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Cost of Heroin Addiction Treatment

The cost of treatment for heroin addiction and heroin withdrawal management can vary based on what level of care you need, where you go, how long you stay, and other factors. The 3 main types of treatment are detox, inpatient, and outpatient care.
The cost can range from a couple thousand to tens of thousands of dollars a month. Options to pay for treatment include insurance, loans, savings, borrowing, payment plans, and crowdfunding.


The price of medical detox ranges from approximately $500 to $650 out of pocket per day.1
Opioid detox programs are designed to keep you medically stable while your body clears itself of the addictive substance. It allows you to remain as safe and comfortable as possible while you go through withdrawal.

In addition to medical detox, which includes the use of medication to alleviate withdrawal symptoms and cravings, some people opt for social detox, which does not usually rely on medication. However, the Substance Abuse and Mental Health Services Administration does not advise nonmedical detox for people going through significant heroin withdrawal. Without medication to relieve withdrawal symptoms, you will likely go through unnecessary suffering and may be at risk for medical complications and relapse.2

You can undergo a supervised medical detox as an inpatient (meaning you live at a detox facility) or detox on an outpatient basis (meaning you live at home and travel on a regular schedule to a facility). For many, medically supervised detox provides some advantages over other forms of detox because you receive medical monitoring and medications to facilitate the process. Should you require it, you also receive medical care for any co-occurring mental or physical health problems.

Some of the heroin detox medications you may receive include:2, 3

  • This is one of the most commonly prescribed medications for opioid withdrawal. Methadone is an opioid agonist, which means it activates the same receptors in your brain that heroin acts on. It helps reduce cravings and withdrawal symptoms. Methadone must be dispensed by an opioid treatment program (OTP).
  • This is a partial opioid agonist, which means that while it fully binds to the same receptors that drugs like heroin do, it only partially activates these opioid receptors in your brain so you don’t experience a full opioid effect (as with heroin). However, it has proven to be just as effective as methadone at alleviating cravings and withdrawal symptoms when given for the correct duration and in the proper amount. You can receive buprenorphine from a certified physician (and, due to recent legislation, until October 1, 2021, from a qualified nurse practitioner or physician assistant).
  • This medication is an alpha-adrenergic agonist normally used to treat high blood pressure. It can treat heroin withdrawal symptoms such as anxiety, agitation, sweating, runny nose, and cramping, but may be less effective for insomnia, muscle pain, bone pain, and headache.

Detox helps you begin the path to recovery by helping you overcome withdrawal symptoms and cravings as your body rids itself of heroin’s influence. However, you will need to enroll in an addiction rehabilitation program to continue your recovery and learn the skills you’ll need for clean and sober living.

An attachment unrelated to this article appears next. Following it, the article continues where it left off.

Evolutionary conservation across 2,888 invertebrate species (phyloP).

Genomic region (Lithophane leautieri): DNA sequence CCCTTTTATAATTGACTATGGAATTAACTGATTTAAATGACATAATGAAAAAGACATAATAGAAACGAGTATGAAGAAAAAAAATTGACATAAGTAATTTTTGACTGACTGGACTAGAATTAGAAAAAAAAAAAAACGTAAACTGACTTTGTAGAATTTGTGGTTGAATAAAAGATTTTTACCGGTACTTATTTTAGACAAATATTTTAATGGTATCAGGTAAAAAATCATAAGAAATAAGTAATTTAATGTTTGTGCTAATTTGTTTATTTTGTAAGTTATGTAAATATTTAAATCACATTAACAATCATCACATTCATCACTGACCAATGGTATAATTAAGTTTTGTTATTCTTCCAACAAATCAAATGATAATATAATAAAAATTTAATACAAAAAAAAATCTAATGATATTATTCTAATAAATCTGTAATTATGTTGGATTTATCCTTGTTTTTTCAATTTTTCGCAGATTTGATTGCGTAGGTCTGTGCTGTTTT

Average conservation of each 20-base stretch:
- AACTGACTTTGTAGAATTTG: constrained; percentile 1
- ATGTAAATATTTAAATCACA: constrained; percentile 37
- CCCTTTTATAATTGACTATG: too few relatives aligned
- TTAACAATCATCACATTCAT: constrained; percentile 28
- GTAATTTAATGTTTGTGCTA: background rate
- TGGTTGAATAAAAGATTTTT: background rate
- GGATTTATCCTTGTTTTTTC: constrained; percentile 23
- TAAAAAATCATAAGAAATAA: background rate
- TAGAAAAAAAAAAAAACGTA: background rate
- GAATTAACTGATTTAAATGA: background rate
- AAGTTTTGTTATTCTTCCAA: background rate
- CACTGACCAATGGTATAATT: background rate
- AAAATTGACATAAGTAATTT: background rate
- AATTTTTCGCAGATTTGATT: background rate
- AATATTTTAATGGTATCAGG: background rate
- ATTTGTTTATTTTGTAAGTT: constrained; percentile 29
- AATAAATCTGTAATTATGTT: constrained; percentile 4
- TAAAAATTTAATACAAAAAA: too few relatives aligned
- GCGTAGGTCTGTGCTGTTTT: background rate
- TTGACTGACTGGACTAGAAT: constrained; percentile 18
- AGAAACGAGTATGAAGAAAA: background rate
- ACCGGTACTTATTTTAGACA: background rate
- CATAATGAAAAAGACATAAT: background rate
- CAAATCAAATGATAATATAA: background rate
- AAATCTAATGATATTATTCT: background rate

The price for inpatient treatment varies by the facility but can cost between $500 and $650 per day.1

Inpatient heroin treatment is designed for people who require high levels of care, have severe or long-standing addictions, or have co-occurring psychiatric and/or medical issues.4

You live for the duration of treatment (which is usually 30-90 days or longer) at a rehab facility. You participate in a wide range of treatments that can vary by facility but usually include individual and group counseling, self-help groups (such as Narcotics Anonymous), and psychoeducation to strengthen your coping skills and help you avoid relapse.

Some of the advantages of inpatient treatment include:

  • 24/7 care, meaning that you’ll be monitored by professional staff around the clock.
  • Being removed from your using environment and triggers, such as people with whom you used to use, which may make it easier for you to focus on sobriety.
  • The availability of integrated medical care to treat any physical or mental health issues that may arise.
  • The opportunity to completely devote yourself to becoming clean and sober without the distractions of work or other day-to-day concerns.

Depending on your situation, some potential disadvantages of inpatient treatment can include:

  • The higher cost of treatment.
  • Being away from your family, friends, and work.
  • Living in a new or “strange” place, especially if you are uncomfortable being away from your home environment.


The rate for partial hospitalization ranges from $350 to $450 per day. Intensive outpatient care and standard outpatient care range from $250 to $350 per day.1

With outpatient treatment, you live at home and travel regularly to the facility on a predetermined schedule. You participate in many of the same therapies offered at inpatient treatment (such as counseling and psychoeducation), but on a less intensive scale. Depending on the program, you might need to attend treatment anywhere between 1 and 5 days per week.